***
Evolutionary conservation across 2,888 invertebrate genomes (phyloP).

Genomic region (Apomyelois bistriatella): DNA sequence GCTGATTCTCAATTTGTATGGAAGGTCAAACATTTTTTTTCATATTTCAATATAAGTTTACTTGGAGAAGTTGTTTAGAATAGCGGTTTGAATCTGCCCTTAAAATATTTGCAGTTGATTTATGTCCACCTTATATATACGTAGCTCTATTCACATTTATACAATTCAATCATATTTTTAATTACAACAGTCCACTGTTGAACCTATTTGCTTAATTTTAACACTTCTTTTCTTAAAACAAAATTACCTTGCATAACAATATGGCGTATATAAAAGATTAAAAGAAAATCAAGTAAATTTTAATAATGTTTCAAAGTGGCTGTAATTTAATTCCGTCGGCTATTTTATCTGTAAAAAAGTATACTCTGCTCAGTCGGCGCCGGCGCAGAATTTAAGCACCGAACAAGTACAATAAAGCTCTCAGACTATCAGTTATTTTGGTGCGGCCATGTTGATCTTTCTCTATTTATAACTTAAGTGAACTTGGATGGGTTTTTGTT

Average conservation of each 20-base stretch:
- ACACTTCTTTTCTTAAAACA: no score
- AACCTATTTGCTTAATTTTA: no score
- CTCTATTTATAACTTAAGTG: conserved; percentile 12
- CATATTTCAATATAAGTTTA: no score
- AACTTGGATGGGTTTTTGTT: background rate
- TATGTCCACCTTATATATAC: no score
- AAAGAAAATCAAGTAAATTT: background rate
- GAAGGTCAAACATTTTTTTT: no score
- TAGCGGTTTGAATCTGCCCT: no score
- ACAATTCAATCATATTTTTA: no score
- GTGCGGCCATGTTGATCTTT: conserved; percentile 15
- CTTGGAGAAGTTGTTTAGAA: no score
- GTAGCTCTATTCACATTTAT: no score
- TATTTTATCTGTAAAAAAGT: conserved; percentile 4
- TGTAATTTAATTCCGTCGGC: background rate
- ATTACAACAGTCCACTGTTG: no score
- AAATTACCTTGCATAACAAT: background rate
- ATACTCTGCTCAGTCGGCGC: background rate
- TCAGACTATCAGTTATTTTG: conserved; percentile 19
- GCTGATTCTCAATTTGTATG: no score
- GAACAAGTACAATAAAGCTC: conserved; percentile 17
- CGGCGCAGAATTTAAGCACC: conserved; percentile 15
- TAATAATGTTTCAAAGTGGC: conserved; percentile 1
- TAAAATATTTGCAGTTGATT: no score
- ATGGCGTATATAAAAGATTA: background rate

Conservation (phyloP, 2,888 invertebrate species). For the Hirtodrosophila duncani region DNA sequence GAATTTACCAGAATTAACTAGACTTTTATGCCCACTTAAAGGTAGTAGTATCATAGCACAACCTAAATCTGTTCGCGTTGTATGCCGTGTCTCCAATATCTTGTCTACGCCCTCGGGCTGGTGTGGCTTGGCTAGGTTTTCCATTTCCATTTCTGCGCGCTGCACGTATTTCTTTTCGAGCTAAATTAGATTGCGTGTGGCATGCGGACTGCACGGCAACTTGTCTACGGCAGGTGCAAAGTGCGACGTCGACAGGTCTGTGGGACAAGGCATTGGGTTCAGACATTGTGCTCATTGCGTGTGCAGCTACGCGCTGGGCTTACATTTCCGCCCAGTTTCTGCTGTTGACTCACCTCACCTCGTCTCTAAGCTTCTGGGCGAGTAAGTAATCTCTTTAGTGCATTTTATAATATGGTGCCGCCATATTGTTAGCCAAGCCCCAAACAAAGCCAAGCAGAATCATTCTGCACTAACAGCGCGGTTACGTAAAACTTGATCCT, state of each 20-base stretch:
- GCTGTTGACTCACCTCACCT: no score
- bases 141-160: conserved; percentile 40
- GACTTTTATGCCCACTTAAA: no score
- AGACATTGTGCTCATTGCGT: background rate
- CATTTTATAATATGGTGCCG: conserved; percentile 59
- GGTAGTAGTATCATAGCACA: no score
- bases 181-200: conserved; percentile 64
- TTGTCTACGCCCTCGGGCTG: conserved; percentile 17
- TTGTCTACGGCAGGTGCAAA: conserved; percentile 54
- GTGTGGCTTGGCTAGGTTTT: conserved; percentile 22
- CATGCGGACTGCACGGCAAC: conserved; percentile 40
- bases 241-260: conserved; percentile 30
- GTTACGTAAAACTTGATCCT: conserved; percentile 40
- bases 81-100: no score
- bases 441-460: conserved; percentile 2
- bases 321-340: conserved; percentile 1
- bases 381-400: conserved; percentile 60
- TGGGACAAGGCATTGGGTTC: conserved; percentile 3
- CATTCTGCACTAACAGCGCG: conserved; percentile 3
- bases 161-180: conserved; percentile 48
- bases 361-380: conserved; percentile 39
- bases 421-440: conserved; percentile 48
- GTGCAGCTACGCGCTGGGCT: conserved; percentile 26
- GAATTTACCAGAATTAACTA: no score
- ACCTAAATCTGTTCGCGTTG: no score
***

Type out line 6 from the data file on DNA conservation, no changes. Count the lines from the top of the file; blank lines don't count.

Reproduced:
- CTCTATTTATAACTTAAGTG: conserved; percentile 12